The documentary boasts many poignant moments, illustrating Winter's humanity at every turn. There's his boyhood home in Beaumont that he chooses not to enter only to have the woman who now owns it greet him at the curb and prompt genuine tears. His tenure with Muddy Waters mirrors the music via a marvel of TV clips and photos of them together at the blues legend's home. At the heart of Down and Dirty is Winter being weaned off methadone.
Heroin replacement treatment can take years, but in Winter's case he was on the medication for more than a decade. Combined with anti-depressants and a taste for vodka, he spent much of the Nineties and beyond in a narcotic haze. According to the film, his manager at the time kept him that way while stealing royalties.
Beginning around 2003, rhythm guitarist Paul Nelson started getting Winter off everything, and after a management change two years later, full rehabilitation went into effect. Winter's new team began whittling down the daily methadone without his knowledge. When the dosage became too small as to be noticeable, they began to put it in gel capsules. Eventually they fed him empty caps until Christmas 2010 when they revealed that he'd been off the stuff for two years.
"That was the best Christmas gift ever," Winter acknowledged to me at SXSW.
Walking Thru the Park
"The film answers a lot of questions," fills in bandmate Nelson while sitting with the guitarist after the screening. "Fans wanted to know, 'What's going on? I've heard these horror stories. Is it management? Is it Johnny?' It really shows what happened from the mid-Nineties on. Why did he disappear off the face of the map?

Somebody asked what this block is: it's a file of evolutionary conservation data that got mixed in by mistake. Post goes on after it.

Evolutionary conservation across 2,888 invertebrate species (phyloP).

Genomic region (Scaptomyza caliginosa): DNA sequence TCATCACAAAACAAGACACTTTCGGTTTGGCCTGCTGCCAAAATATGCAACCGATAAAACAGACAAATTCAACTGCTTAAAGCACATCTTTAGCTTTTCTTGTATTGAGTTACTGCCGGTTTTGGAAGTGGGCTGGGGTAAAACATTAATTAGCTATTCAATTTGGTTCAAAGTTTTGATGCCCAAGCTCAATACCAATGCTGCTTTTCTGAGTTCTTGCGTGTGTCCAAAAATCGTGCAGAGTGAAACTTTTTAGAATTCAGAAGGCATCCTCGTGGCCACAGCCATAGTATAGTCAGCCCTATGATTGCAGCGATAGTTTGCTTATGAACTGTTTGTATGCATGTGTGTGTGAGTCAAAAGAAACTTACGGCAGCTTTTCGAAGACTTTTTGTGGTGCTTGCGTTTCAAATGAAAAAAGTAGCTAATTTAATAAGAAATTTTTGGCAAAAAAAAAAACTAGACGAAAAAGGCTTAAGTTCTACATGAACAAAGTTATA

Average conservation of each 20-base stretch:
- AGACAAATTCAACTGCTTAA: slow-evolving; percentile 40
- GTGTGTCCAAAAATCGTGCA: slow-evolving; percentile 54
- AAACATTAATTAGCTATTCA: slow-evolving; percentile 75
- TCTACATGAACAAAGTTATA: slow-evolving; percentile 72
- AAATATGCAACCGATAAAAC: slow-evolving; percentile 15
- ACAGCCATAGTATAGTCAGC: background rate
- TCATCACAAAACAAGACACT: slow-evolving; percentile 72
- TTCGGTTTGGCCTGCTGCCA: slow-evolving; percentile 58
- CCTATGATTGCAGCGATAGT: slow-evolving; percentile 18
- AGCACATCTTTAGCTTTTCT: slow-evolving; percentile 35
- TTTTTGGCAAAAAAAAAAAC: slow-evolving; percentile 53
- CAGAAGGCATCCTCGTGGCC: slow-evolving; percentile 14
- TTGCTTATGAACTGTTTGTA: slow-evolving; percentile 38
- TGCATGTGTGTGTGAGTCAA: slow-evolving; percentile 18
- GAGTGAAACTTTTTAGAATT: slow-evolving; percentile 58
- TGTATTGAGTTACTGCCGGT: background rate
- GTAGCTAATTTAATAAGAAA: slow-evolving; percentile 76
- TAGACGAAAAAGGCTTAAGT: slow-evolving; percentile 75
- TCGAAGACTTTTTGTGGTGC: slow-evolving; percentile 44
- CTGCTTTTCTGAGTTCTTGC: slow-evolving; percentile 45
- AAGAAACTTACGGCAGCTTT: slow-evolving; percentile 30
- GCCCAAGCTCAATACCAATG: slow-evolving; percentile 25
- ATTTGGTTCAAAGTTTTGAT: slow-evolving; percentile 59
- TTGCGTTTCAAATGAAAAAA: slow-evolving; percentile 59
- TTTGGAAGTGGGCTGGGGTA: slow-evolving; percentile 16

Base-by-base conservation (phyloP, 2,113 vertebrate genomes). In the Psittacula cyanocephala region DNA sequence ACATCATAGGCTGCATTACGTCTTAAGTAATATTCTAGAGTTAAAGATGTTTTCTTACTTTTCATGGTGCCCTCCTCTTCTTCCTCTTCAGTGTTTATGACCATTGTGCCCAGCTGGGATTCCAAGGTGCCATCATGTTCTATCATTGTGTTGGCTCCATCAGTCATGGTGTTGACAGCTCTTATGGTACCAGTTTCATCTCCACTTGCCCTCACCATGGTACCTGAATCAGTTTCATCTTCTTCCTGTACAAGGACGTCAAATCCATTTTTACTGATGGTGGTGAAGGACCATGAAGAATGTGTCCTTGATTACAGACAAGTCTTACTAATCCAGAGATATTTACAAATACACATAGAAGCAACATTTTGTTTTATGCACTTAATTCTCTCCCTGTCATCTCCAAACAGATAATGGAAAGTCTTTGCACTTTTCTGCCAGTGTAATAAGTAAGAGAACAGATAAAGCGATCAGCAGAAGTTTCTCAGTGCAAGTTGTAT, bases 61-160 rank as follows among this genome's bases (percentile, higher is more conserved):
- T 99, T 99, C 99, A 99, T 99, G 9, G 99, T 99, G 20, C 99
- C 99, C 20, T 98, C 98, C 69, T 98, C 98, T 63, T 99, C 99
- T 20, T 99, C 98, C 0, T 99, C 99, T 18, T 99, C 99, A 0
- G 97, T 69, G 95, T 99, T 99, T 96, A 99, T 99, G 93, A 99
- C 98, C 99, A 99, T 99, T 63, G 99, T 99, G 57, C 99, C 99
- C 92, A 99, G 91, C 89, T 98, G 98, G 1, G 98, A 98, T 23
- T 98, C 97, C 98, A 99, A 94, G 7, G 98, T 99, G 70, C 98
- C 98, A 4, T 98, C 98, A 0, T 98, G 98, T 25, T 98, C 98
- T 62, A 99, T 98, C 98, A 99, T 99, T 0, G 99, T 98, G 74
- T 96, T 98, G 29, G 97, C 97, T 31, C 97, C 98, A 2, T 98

"The attorneys said it best when we went after [former manager Theodore] Slatus: 'A terrible injustice has been done here. We always wondered why Johnny never reached the [Jimi] Hendrix status, and we're going the right this wrong.' There was a lot of legal stuff that went on and Johnny had to run around and play like a 16-year-old to pay for the legal fees. Everything's been cleaned up by the lawyers. We've got back the royalties to everything."
Nelson, now Winter's manager, receives executive producer credit on True to the Blues, although his client claims he had no input on the box. Pieced together chronologically, it begins in 1968 with two tracks recorded live at the Vulcan Gas Company followed by the scorching Fillmore East jam with Bloomfield and Al Kooper. Then the core of what made Winter famous, his six albums with Columbia, are excerpted. His rowdy rendition of Dylan's "Highway 61 Revisited" stands apart, but the guitarist rejects his bestsellers with Derringer and Johnny Winter And.
"I didn't like the way we played," he explains. "We played over each other. There were guitar leads playing over each other."
Some who've heard their high-flying rendition of the Rolling Stones' "Jumpin' Jack Flash" on Live Johnny Winter And might disagree.
Remarkably, the box set contains selections from 27 albums on eight different labels. The only quibble might be that Muddy Waters arrives underrepresented with a previously released live track and studio rendition of "Walking Thru the Park" from Winter's Nothin' but the Blues album in 1977. Both feature James Cotton on harp and late, fellow local Pinetop Perkins on piano. Nothing from the Waters/Winters albums was licensed.
Next from Winter: September's Step Back, an all-star collection featuring, besides Gibbons and Perry, Eric Clapton, Ben Harper, Dr. John, Leslie West, Brian Setzer, and Joe Bonnamassa. It offers further proof, despite its title, that Winter's back. His impossibly fast, aggressive guitar leads coexist with an unmistakably agile style on acoustic slide.
As demonstrated in the film, Johnny Winter thrives on attention. He won't put down his Sharpie until every last fan has had their offering signed. And while a lesser entertainer might balk at having a camera crew literally in his face for nearly two years, he shines in those same lights.
"I loved it," he chuckles. "I'm ready for a sequel: Down and Dirty II."